Families of dead troops hope to see Blair in court

Legal fight begins for inquiry into lawfulness of Iraq conflict

Audrey Gillan
Thursday August 18, 2005
The Guardian

Tony Blair could be forced to give evidence under oath after families of 17 soldiers killed in Iraq began a legal bid yesterday to secure an independent inquiry into the lawfulness of the 2003 conflict.

A lawyer representing the families lodged papers at the high court in London, seeking a judicial review of the government's decision this May not to order an investigation into the legality of the war in Iraq.

They hope the inquiry will be held within six months.

The first three defendants named on the papers are the prime minister, the defence secretary at the time, Geoff Hoon, and the attorney general, Lord Goldsmith.

The families have demanded that judges investigate to see whether the government misled the public about the war.

Standing outside the high court, Reg Keys, the father of Corporal Tom Keys, 20, who was one of six royal military police troops killed in Majar al-Kabir, said he and the other families would not have needed to go to court had weapons of mass destruction been found in Iraq.

"We strongly feel that our sons were sent into a conflict not backed by international law or the United Nations," Mr Keys said. "Our boys were fully prepared to lay their lives down to defend their country. They were sent to war on a falsehood, against a background of propaganda of WMD. Look at the state of Iraq, it's a crucible of terror.

He added: "We feel we have to pursue this case to make our prime minister accountable for his misdemeanours. He misled parliament and it is well-known now that it was a done deal in 2002 that he was going to go to war [alongside] George Bush."

Mr Keys named 10 soldiers who lost their lives in Iraq, and the human rights lawyer Phil Shiner named families of a further seven who had signed up to the case. Mr Keys said he had travelled to the US to meet bereaved families there: "The balance has tipped and the Americans want their boys home. They are in the embryonic stages of a Vietnam."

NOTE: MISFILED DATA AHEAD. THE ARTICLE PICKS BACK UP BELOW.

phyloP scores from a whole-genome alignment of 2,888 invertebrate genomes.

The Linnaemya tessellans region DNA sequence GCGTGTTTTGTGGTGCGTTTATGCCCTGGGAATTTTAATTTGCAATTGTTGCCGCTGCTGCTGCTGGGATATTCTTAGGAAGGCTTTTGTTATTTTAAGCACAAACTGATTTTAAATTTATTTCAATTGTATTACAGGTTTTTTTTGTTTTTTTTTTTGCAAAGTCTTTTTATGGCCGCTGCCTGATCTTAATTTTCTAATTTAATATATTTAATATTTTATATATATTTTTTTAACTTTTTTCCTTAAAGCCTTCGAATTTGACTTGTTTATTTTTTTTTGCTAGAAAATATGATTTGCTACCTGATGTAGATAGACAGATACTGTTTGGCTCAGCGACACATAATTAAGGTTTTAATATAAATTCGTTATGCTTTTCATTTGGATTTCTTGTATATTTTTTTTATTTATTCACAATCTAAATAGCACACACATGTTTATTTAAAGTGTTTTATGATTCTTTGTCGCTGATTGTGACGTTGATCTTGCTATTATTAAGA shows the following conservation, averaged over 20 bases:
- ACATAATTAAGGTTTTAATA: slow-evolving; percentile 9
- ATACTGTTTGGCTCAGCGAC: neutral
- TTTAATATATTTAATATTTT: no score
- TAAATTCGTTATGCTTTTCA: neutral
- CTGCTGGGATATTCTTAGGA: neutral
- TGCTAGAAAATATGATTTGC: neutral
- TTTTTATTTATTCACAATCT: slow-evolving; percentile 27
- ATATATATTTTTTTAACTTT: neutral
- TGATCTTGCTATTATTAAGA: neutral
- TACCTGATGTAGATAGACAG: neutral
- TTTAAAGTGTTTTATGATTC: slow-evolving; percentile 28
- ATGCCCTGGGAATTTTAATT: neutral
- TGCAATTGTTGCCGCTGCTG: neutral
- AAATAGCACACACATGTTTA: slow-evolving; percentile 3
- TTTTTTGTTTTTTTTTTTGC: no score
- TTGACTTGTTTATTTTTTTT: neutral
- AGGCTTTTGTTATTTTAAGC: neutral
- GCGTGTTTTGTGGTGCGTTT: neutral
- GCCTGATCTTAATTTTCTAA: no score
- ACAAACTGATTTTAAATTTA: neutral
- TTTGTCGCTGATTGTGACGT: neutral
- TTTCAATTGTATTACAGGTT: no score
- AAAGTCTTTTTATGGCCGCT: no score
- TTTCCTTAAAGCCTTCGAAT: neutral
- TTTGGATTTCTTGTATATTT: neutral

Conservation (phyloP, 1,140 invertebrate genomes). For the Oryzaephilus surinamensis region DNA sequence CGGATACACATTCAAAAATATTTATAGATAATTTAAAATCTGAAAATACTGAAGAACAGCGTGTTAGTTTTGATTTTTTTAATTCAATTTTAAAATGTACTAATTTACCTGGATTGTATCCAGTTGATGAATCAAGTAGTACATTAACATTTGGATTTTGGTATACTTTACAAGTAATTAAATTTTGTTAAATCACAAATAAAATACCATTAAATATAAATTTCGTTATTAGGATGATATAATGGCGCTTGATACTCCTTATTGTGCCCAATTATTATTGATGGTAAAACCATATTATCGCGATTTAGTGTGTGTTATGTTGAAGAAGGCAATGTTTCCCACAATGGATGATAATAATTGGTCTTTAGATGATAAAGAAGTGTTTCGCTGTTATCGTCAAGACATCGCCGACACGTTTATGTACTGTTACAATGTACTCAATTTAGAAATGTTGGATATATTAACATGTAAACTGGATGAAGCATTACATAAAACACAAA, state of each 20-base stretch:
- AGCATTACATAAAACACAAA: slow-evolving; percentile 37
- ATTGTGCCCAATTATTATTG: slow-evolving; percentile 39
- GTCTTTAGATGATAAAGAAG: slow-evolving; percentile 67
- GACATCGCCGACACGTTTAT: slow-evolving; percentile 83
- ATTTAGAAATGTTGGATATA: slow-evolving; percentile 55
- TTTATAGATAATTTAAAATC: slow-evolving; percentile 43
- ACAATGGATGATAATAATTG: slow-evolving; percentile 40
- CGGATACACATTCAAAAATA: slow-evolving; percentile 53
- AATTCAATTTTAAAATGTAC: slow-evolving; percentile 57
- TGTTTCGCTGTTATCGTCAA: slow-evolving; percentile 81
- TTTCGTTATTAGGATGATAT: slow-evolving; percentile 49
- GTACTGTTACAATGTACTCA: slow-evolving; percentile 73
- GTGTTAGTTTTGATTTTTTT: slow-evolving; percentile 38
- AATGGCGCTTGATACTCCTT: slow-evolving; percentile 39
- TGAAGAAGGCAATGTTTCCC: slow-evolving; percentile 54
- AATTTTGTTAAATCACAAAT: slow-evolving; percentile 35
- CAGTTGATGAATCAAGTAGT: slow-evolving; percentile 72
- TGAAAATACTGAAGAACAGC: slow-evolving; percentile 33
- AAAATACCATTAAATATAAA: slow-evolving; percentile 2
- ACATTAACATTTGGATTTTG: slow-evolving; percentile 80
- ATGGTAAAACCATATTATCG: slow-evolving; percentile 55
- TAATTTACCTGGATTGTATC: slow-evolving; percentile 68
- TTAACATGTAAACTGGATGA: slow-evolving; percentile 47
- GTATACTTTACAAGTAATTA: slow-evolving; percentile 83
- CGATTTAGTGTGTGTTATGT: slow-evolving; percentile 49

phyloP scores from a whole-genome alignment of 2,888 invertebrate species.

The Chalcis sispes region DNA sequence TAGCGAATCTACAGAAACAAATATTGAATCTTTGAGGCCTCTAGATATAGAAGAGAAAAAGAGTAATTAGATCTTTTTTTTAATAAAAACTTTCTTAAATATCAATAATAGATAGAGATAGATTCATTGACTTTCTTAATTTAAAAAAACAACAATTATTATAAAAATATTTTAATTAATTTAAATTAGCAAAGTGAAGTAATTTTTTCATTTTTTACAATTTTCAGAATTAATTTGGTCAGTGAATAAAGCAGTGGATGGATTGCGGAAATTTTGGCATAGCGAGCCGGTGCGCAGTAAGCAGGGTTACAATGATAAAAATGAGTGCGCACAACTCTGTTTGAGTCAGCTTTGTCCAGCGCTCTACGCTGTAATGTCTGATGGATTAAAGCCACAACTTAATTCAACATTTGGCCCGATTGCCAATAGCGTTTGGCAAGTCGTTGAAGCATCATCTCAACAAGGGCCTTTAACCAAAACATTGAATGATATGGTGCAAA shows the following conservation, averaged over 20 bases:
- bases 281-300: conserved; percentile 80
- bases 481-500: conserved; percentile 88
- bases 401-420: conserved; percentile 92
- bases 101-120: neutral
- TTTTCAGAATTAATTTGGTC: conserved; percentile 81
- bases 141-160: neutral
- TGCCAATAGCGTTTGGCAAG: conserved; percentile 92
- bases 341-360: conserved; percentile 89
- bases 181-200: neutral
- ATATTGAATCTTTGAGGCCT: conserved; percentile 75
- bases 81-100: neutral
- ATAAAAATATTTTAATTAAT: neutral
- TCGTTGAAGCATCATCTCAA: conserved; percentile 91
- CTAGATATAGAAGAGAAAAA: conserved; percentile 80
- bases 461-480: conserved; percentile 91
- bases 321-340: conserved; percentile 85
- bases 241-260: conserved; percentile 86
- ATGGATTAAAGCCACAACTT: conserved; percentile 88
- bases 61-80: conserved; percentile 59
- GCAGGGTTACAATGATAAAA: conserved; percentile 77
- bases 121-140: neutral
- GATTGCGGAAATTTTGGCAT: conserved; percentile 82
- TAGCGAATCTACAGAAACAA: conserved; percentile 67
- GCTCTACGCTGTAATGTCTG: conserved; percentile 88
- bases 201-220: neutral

Rose Gentle of Glasgow, whose 19-year-old, Gordon, was killed by a bomb in Basra in June 2004, said her son had been sent to Iraq "on a pack of lies". She would fight the government until she got the truth. "My campaign will continue until the troops are home."

The families argue that, under human rights laws, if the British state is involved in the use of lethal force there must be an independent inquiry.

Among the questions the families want to ask at court is why "the equivocal advice of March 7, in 2003, from the attorney general, Lord Goldsmith, changed so that 10 days later it was completely unequivocal in giving legal support for the war?"

The families are seeking an urgent preliminary hearing so the judicial review can be held before the year's end.

"Why were these soldiers sent out to Iraq when it appears from everything in the public domain that the Iraq war was illegal and that therefore the sons and daughters of these families died for no good reason?" Mr Shiner asked.

Mr Blair has said there was no need to go "back over this ground again and again". In a letter to the families, Treasury solicitors said the government believed that military action against Iraq was fully justified.

The names of the 17 soldiers are Lance Corporal Thomas Keys, Sergeant Simon Hamilton-Jewell, Cpl Simon Miller, Cpl Russell Aston, LCpl Shaun Brierley, Fusilier Gordon Gentle, Lieutenant Marc Lawrence, Cpl Dewi Pritchard, Cpl Paul Long, Sgt Les Hehir, Operator Mechanic 2nd class Ian Seymour, Cpl Stephen Allbutt, Lance Bombardier Llewelyn Evans, LCpl Karl Shearer, Lt Philip Green, Trooper David Clarke, and Cpl Andrew Craw.